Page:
When you click a device in the list, the Start button appears on the right. You can click the Start button to launch the emulator with this virtual device:
After the emulator starts with the selected virtual device, the Start button changes to a Stop button that you can use to halt the emulator:
To create a new device, click the New button (located in the upper right-hand area of the screen):
Clicking New launches the New Device screen:
To configure a new device in the New Device screen, use the following steps:
Select a physical device to emulate by clicking the Device pull-down menu:
Select a system image to use with this virtual device by clicking the System image pull-down menu. This menu lists the installed system images under Installed. The Download section lists system images that are currently unavailable on your development computer but can be automatically installed:
Give the device a new name. In the following example, the new device is named Nexus 5 API 25:
Edit any properties that you need to modify. To make changes to properties, see Profile Properties later in this guide.
Add any additional properties that you need to explicitly set. The New Device screen lists only the most commonly-modified properties, but you can click the Add Property pull-down menu (in the bottom left-hand corner) to add additional properties. In the following example, the
hw.lcd.backlightproperty is being added:
Click the Create button (lower right-hand corner) to create the new device:
You might get a License Acceptance screen. Click Accept if you agree to the license terms:
The Android Device Manager adds the new device to the list of installed virtual devices with a Creating progress indicator while it creates the device:
When the creation process is complete, the new device is shown in the list of installed virtual devices with a Start button, ready to launch:
To edit an existing virtual device, select the device and click the Edit button (located in the upper right-hand corner of the screen):
Clicking Edit launches the Device Editor for the selected virtual device:
The Device Editor screen lists the properties of the virtual device in the first column, with the corresponding values of each property in the second column. When you select a property, a detailed description of that property is displayed on the right.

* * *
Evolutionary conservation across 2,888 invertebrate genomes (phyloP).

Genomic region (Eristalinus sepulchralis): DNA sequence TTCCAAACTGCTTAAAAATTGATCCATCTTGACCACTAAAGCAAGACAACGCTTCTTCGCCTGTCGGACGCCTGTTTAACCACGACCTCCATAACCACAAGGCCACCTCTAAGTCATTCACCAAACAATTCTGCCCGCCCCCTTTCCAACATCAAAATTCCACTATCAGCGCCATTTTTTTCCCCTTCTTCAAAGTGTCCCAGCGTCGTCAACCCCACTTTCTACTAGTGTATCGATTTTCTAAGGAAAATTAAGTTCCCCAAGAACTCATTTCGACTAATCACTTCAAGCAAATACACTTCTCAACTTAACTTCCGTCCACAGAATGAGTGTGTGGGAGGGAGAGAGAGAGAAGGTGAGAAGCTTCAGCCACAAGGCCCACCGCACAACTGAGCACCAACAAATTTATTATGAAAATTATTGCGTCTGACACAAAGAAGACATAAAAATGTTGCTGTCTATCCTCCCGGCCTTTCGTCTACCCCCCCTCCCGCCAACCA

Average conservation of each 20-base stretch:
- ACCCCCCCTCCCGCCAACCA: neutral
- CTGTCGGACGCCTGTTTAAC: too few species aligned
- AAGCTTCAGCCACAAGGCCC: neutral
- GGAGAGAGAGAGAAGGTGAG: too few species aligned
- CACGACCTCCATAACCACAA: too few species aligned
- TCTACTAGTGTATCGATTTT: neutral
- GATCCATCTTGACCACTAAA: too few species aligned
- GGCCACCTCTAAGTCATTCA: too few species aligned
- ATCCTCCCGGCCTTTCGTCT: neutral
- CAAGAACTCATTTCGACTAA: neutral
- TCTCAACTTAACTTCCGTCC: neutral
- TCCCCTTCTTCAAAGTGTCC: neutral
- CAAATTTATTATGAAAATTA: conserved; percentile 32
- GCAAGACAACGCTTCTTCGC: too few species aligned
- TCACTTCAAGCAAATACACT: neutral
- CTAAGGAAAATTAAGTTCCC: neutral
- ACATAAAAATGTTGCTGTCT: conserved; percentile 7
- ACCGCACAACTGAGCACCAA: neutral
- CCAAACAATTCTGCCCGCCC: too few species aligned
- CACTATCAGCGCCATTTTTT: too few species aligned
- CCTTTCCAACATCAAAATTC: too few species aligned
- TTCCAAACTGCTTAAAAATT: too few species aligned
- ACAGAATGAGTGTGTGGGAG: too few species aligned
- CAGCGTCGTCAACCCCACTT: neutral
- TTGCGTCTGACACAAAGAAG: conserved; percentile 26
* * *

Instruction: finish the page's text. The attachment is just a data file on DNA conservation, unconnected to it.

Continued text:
For example, in the following screenshot the
is being changed from 420 to 240:
After you have made the necessary configuration changes, click the Save button. For more information about changing virtual device properties, see Profile Properties later in this guide.
Additional options for working with devices are available from the … menu in the upper right-hand corner:
The additional options menu contains the following items:
Duplicate and Edit – Duplicates the currently-selected device and opens it in the New Device screen with a different unique name. For example, selecting VisualStudio_android-23_x86_phone and clicking Duplicate and Edit appends a counter to the name:
Reveal in Explorer – Opens a Windows Explorer window in the folder that holds the files for the virtual device. For example, selecting Nexus 5X API 25 and clicking Reveal in Explorer opens a window like the following:
Factory Reset – Resets the selected device to its default settings, erasing any user changes made to the internal state of the device while it was running. This change does not alter modifications that you make to the virtual device during creation and editing. A dialog box will appear with the reminder that this reset cannot be undone. Click Wipe user data to confirm the reset.
Delete – Permanently deletes the selected virtual device. A dialog box will appear with the reminder that deleting a device cannot be undone. Click Delete if you are certain that you want to delete the device.
The New Device and Device Edit screens list the properties of
the virtual device in the first column, with the corresponding values
of each property in the second column. When you select a property, a
detailed description of that property is displayed on the right. You
can modify its hardware profile properties and its AVD properties.
Hardware profile properties (such as
hw.accelerometer) describe the physical characteristics of the
emulated device. These characteristics include screen size, the amount
of available RAM, whether or not an accelerometer is present. AVD